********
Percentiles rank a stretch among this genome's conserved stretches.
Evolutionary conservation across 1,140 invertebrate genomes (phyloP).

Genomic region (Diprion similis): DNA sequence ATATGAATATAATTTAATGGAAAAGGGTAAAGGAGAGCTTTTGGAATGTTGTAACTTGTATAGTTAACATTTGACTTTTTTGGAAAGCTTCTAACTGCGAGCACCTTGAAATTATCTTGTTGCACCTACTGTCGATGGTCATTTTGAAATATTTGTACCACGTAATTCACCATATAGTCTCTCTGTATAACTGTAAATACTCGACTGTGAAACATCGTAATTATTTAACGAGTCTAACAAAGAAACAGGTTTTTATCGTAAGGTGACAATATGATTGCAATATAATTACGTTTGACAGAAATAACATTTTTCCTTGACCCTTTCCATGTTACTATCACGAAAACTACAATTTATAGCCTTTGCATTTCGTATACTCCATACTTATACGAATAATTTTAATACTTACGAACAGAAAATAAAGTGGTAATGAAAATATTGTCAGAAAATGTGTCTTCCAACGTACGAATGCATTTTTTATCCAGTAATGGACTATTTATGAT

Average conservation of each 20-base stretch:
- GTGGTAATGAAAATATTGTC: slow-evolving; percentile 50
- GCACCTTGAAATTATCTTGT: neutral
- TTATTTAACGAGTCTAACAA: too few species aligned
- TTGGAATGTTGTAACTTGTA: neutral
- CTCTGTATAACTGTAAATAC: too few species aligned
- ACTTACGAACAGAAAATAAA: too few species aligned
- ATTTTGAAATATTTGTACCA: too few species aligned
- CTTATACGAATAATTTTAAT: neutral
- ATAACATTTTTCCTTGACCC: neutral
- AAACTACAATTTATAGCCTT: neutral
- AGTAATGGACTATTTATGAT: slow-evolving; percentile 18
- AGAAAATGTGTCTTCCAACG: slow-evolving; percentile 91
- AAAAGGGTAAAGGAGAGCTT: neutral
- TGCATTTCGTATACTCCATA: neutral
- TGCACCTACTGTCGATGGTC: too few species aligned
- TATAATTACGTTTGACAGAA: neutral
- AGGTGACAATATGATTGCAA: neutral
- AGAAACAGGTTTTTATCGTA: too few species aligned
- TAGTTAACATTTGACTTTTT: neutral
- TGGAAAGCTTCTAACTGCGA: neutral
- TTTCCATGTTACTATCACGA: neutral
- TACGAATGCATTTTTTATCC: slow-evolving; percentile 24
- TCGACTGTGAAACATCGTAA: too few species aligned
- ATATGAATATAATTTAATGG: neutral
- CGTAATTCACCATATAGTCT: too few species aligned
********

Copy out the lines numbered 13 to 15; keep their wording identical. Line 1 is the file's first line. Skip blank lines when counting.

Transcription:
- ATAACATTTTTCCTTGACCC: neutral
- AAACTACAATTTATAGCCTT: neutral
- AGTAATGGACTATTTATGAT: slow-evolving; percentile 18